Is your Check Engine light on, and you have a code P0327 or P0332, but you don’t know what that means?
Our mechanic explains what these “Knock Sensor Circuit Low Input” OBD2 codes mean, what can cause them, and shows you how to diagnose your car’s knock sensors by reading their signals and inspecting their wiring harnesses in this video. Watch now:
Check Engine Light? Knock Sensor Low Input – Code P0327 P0332
What are codes P0327 and P0332, and what do they mean?
P0327, “Knock Sensor 1 Circuit Low Input (Bank 1),” and P0332, “Knock Sensor 1 Circuit Low Input (Bank 2),” usually mean your knock sensors are bad—they’re malfunctioning—and need to be replaced.
What is engine knock?
During a vehicle’s combustion process, which you can read about in “How to diagnose a misfire: Expert help from our mechanics,” if a spark plug ignites the fuel too early, or if the fuel used in a vehicle is incorrect, that can create too much pressure inside the engine, which results in an internal explosion outside of the normal combustion process. This engine knock results in a knocking or tapping sound.
The purpose of knock sensors is to monitor and alert your car’s computer, or the powertrain control module (PCM), if engine knocking occurs.
How serious are P0327 and P0332—can I drive with these codes?
If left unaddressed, engine knocking can damage your engine and lead to more costly repairs, so it’s best to resolve a P0327 or P0332 as soon as possible and avoid driving with it.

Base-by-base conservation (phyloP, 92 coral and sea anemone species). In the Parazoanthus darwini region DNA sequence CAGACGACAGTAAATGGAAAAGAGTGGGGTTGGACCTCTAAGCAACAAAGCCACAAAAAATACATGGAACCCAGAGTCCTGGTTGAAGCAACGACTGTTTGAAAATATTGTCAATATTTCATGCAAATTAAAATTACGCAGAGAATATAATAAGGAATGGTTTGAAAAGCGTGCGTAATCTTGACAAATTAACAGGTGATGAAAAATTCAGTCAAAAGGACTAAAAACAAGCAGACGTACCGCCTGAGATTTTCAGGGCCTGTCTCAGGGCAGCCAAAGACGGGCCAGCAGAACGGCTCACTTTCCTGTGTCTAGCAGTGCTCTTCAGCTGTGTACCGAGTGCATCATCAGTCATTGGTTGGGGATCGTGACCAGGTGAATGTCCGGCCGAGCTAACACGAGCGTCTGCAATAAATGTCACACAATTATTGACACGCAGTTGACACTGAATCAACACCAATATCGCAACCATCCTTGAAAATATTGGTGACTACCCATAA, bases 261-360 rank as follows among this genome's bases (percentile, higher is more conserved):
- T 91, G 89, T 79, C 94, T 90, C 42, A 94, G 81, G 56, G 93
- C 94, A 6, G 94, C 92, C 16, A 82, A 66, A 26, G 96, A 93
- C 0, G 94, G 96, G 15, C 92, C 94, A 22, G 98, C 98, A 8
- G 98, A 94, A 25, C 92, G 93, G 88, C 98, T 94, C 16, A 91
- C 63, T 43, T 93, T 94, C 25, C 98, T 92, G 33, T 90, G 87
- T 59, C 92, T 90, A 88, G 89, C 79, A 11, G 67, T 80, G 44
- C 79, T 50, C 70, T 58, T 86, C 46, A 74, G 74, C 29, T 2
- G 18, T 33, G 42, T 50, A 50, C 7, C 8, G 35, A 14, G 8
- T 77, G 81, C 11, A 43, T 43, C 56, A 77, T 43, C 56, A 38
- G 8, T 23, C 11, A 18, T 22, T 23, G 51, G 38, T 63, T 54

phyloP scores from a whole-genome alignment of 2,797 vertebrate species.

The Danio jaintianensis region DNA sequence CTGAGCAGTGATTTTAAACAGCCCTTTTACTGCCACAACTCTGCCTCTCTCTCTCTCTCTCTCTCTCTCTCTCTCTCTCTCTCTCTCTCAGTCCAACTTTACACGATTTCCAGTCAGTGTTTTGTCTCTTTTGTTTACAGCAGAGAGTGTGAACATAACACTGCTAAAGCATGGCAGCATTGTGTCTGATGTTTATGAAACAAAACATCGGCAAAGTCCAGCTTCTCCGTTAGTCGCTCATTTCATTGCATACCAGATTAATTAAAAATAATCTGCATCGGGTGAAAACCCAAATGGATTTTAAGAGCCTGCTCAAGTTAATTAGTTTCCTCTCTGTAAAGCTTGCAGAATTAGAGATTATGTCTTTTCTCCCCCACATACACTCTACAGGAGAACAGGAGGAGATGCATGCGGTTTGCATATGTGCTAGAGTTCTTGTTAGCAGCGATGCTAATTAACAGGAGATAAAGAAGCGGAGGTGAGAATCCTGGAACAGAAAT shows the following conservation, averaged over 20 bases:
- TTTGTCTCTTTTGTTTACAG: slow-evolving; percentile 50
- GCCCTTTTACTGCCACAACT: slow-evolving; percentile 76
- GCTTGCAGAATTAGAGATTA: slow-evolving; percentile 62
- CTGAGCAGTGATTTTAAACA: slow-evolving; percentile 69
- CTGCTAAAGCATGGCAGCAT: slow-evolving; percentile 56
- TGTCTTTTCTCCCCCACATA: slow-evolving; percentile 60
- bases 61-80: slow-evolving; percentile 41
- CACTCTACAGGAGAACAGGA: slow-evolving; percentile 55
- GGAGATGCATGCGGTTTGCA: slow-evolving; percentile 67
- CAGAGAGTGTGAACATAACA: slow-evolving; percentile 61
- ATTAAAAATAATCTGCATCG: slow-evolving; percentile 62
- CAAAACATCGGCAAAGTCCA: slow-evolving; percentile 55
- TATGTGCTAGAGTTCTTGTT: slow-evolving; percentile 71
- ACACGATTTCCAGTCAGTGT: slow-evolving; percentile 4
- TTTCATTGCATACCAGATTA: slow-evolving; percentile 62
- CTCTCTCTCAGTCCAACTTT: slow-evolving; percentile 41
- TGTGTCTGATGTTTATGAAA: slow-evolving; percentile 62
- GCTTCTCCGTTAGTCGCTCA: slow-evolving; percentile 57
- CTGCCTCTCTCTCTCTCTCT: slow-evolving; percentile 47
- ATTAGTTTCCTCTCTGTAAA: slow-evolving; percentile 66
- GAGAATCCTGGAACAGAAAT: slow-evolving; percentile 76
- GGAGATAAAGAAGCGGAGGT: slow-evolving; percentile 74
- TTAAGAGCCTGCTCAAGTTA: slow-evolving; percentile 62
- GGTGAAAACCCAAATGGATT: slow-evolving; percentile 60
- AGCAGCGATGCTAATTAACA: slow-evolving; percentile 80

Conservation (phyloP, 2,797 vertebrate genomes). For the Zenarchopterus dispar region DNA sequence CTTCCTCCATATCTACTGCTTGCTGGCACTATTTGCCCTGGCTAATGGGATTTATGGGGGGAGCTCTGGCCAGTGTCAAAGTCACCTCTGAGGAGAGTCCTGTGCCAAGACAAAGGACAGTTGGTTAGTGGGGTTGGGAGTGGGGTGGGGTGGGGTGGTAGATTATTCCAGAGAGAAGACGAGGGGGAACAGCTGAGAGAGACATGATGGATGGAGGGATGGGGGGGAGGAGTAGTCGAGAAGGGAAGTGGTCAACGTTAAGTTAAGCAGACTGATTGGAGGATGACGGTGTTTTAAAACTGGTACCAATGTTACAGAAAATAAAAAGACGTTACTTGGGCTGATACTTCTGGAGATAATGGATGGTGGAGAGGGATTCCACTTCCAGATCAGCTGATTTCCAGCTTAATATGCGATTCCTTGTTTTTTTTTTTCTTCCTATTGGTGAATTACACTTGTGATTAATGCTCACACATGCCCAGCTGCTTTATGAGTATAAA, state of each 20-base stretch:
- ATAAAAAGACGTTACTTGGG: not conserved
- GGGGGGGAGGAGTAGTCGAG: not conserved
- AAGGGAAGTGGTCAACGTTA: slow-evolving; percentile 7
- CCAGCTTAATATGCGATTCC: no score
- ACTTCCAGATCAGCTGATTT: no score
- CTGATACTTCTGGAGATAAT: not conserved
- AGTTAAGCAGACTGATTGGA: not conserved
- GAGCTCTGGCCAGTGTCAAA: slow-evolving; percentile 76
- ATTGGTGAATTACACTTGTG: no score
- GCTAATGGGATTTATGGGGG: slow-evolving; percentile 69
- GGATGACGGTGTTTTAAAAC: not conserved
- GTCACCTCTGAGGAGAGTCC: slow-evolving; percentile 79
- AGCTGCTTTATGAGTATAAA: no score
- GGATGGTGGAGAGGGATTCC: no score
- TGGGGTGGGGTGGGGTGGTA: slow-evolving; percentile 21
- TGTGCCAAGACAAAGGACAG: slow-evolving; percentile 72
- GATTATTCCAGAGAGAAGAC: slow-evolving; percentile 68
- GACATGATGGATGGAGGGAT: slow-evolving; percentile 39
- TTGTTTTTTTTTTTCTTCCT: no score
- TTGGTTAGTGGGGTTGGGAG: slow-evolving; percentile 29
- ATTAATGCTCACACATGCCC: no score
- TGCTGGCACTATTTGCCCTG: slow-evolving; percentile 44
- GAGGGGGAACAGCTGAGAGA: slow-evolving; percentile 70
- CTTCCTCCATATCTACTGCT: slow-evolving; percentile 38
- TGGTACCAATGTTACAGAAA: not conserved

What are typical P0327 and P0332 code symptoms?
- Your Check Engine light is on
- Drivability issues can include difficulty accelerating, unsteady RPM, or loss of engine power
- A knocking or tapping sound
What causes a P0327 or P0332 code?
- Bad or faulty knock sensor
- Faulty, open, or shorted knock sensor circuit wiring
- Corroded knock sensor wire connector
How do I diagnose and fix P0327 or P0332?
In the video above, the knock sensors in the vehicle our mechanic works on are located under the intake, so he removes the intake to access them.
Test your knock sensors’ data readings
- With the meter set to AC voltage for the range millivolts, put one of the leads on one of the knock sensors and ground the other lead.
- Use a screwdriver to tap near the sensors and watch the meter reading while you do this.
- If the readings don’t change at all while you do this, that means the problem triggering a P0327 or 332 is an open circuit in the knock sensor.
- You can also check the knock sensor’s resistance with a multimeter (2:19). Set the meter to ohms (which looks like a little horseshoe), place one of the leads on the ground, and the other on one of the knock sensors.
- If your meter’s reading says, “OL,” that means there’s an open circuit in one of the sensors, which means that knock sensor isn’t working.
Check your knock sensor wire connectors for corrosion
- If a knock sensor connector is corroded, you’ll need to replace both the sensor itself and the wire.
- After inspecting the knock sensors, our mechanic recommends replacing your wiring harness at the same time you replace other parts in this area, such as a bad knock sensor that needs to be replaced. Wiring harnesses aren’t expensive parts, which makes it worth replacing them since they become brittle over time.
Mechanic tip: Be careful when replacing knock sensors because they’re sensitive—you don’t want to accidentally drop and damage them.
How to Replace Knock Sensors
Once you’ve determined what triggered a P0327 or P0332 in your car, and replaced any bad parts, clear the code, and drive your car to make sure everything’s running correctly.